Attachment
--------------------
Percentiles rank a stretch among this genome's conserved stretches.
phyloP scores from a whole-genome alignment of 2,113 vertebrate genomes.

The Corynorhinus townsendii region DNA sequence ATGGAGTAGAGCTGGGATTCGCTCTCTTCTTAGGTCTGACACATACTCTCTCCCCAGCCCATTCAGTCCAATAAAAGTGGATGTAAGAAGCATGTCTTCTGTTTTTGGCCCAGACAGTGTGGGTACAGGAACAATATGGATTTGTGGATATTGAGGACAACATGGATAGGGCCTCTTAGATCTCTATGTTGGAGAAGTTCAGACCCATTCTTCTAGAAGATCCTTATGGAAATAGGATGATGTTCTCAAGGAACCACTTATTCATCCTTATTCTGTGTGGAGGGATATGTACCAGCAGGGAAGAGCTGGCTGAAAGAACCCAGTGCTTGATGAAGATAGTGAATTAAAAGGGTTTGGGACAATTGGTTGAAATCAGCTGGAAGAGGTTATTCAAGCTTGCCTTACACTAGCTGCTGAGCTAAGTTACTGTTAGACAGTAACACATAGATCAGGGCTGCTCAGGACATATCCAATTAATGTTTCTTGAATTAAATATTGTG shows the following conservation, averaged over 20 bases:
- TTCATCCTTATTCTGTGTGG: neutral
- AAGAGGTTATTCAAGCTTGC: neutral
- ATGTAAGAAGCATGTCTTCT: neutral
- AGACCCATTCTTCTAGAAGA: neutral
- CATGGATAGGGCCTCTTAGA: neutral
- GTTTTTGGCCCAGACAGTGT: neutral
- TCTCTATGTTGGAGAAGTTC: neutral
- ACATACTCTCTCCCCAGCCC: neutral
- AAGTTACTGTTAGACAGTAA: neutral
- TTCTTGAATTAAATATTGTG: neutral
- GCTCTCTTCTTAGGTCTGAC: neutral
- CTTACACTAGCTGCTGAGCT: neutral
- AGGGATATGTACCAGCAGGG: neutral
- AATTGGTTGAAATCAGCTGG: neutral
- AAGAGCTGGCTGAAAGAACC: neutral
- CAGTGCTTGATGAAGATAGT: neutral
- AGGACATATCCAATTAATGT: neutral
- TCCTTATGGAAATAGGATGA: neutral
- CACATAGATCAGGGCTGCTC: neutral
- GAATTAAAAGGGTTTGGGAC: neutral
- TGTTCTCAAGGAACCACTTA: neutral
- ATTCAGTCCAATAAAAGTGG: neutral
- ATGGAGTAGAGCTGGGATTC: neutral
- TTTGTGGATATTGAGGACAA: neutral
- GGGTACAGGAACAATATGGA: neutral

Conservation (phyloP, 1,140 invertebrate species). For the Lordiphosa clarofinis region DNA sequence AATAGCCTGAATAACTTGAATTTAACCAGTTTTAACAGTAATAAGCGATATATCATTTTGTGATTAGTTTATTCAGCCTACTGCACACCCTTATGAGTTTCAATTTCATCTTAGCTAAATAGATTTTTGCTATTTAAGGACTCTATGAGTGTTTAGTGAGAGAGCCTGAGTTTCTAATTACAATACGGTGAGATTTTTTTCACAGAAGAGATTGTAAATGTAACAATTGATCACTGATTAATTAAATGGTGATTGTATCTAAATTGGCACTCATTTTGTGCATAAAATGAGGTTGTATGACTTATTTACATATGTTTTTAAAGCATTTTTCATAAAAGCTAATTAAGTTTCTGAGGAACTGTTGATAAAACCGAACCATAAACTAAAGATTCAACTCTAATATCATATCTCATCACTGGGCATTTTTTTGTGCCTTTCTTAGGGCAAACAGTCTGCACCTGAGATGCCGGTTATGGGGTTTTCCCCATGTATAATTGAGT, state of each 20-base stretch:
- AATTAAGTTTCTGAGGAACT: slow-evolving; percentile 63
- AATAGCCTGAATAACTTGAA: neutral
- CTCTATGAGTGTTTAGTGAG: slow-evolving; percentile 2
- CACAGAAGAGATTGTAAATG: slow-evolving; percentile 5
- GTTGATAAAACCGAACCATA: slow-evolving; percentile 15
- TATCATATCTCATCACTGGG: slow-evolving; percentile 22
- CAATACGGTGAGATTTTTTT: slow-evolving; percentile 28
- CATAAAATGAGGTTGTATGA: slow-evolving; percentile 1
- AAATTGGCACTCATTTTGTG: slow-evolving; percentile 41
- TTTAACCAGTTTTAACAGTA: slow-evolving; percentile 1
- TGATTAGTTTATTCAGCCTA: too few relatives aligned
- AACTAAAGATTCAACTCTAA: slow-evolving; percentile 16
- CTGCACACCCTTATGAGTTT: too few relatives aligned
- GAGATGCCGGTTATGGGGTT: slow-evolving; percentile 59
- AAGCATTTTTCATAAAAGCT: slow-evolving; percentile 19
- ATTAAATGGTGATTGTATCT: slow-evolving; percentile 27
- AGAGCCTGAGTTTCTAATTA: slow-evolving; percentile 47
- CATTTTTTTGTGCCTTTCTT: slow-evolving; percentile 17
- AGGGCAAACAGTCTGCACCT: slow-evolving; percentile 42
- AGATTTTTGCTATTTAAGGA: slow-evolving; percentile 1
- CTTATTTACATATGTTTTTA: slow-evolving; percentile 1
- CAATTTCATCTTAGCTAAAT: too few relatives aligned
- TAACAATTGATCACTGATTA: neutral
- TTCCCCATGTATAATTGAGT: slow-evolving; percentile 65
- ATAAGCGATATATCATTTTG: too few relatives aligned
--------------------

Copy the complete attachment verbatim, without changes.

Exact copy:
Percentiles rank a stretch among this genome's conserved stretches.
phyloP scores from a whole-genome alignment of 2,113 vertebrate genomes.

The Corynorhinus townsendii region DNA sequence ATGGAGTAGAGCTGGGATTCGCTCTCTTCTTAGGTCTGACACATACTCTCTCCCCAGCCCATTCAGTCCAATAAAAGTGGATGTAAGAAGCATGTCTTCTGTTTTTGGCCCAGACAGTGTGGGTACAGGAACAATATGGATTTGTGGATATTGAGGACAACATGGATAGGGCCTCTTAGATCTCTATGTTGGAGAAGTTCAGACCCATTCTTCTAGAAGATCCTTATGGAAATAGGATGATGTTCTCAAGGAACCACTTATTCATCCTTATTCTGTGTGGAGGGATATGTACCAGCAGGGAAGAGCTGGCTGAAAGAACCCAGTGCTTGATGAAGATAGTGAATTAAAAGGGTTTGGGACAATTGGTTGAAATCAGCTGGAAGAGGTTATTCAAGCTTGCCTTACACTAGCTGCTGAGCTAAGTTACTGTTAGACAGTAACACATAGATCAGGGCTGCTCAGGACATATCCAATTAATGTTTCTTGAATTAAATATTGTG shows the following conservation, averaged over 20 bases:
- TTCATCCTTATTCTGTGTGG: neutral
- AAGAGGTTATTCAAGCTTGC: neutral
- ATGTAAGAAGCATGTCTTCT: neutral
- AGACCCATTCTTCTAGAAGA: neutral
- CATGGATAGGGCCTCTTAGA: neutral
- GTTTTTGGCCCAGACAGTGT: neutral
- TCTCTATGTTGGAGAAGTTC: neutral
- ACATACTCTCTCCCCAGCCC: neutral
- AAGTTACTGTTAGACAGTAA: neutral
- TTCTTGAATTAAATATTGTG: neutral
- GCTCTCTTCTTAGGTCTGAC: neutral
- CTTACACTAGCTGCTGAGCT: neutral
- AGGGATATGTACCAGCAGGG: neutral
- AATTGGTTGAAATCAGCTGG: neutral
- AAGAGCTGGCTGAAAGAACC: neutral
- CAGTGCTTGATGAAGATAGT: neutral
- AGGACATATCCAATTAATGT: neutral
- TCCTTATGGAAATAGGATGA: neutral
- CACATAGATCAGGGCTGCTC: neutral
- GAATTAAAAGGGTTTGGGAC: neutral
- TGTTCTCAAGGAACCACTTA: neutral
- ATTCAGTCCAATAAAAGTGG: neutral
- ATGGAGTAGAGCTGGGATTC: neutral
- TTTGTGGATATTGAGGACAA: neutral
- GGGTACAGGAACAATATGGA: neutral

Conservation (phyloP, 1,140 invertebrate species). For the Lordiphosa clarofinis region DNA sequence AATAGCCTGAATAACTTGAATTTAACCAGTTTTAACAGTAATAAGCGATATATCATTTTGTGATTAGTTTATTCAGCCTACTGCACACCCTTATGAGTTTCAATTTCATCTTAGCTAAATAGATTTTTGCTATTTAAGGACTCTATGAGTGTTTAGTGAGAGAGCCTGAGTTTCTAATTACAATACGGTGAGATTTTTTTCACAGAAGAGATTGTAAATGTAACAATTGATCACTGATTAATTAAATGGTGATTGTATCTAAATTGGCACTCATTTTGTGCATAAAATGAGGTTGTATGACTTATTTACATATGTTTTTAAAGCATTTTTCATAAAAGCTAATTAAGTTTCTGAGGAACTGTTGATAAAACCGAACCATAAACTAAAGATTCAACTCTAATATCATATCTCATCACTGGGCATTTTTTTGTGCCTTTCTTAGGGCAAACAGTCTGCACCTGAGATGCCGGTTATGGGGTTTTCCCCATGTATAATTGAGT, state of each 20-base stretch:
- AATTAAGTTTCTGAGGAACT: slow-evolving; percentile 63
- AATAGCCTGAATAACTTGAA: neutral
- CTCTATGAGTGTTTAGTGAG: slow-evolving; percentile 2
- CACAGAAGAGATTGTAAATG: slow-evolving; percentile 5
- GTTGATAAAACCGAACCATA: slow-evolving; percentile 15
- TATCATATCTCATCACTGGG: slow-evolving; percentile 22
- CAATACGGTGAGATTTTTTT: slow-evolving; percentile 28
- CATAAAATGAGGTTGTATGA: slow-evolving; percentile 1
- AAATTGGCACTCATTTTGTG: slow-evolving; percentile 41
- TTTAACCAGTTTTAACAGTA: slow-evolving; percentile 1
- TGATTAGTTTATTCAGCCTA: too few relatives aligned
- AACTAAAGATTCAACTCTAA: slow-evolving; percentile 16
- CTGCACACCCTTATGAGTTT: too few relatives aligned
- GAGATGCCGGTTATGGGGTT: slow-evolving; percentile 59
- AAGCATTTTTCATAAAAGCT: slow-evolving; percentile 19
- ATTAAATGGTGATTGTATCT: slow-evolving; percentile 27
- AGAGCCTGAGTTTCTAATTA: slow-evolving; percentile 47
- CATTTTTTTGTGCCTTTCTT: slow-evolving; percentile 17
- AGGGCAAACAGTCTGCACCT: slow-evolving; percentile 42
- AGATTTTTGCTATTTAAGGA: slow-evolving; percentile 1
- CTTATTTACATATGTTTTTA: slow-evolving; percentile 1
- CAATTTCATCTTAGCTAAAT: too few relatives aligned
- TAACAATTGATCACTGATTA: neutral
- TTCCCCATGTATAATTGAGT: slow-evolving; percentile 65
- ATAAGCGATATATCATTTTG: too few relatives aligned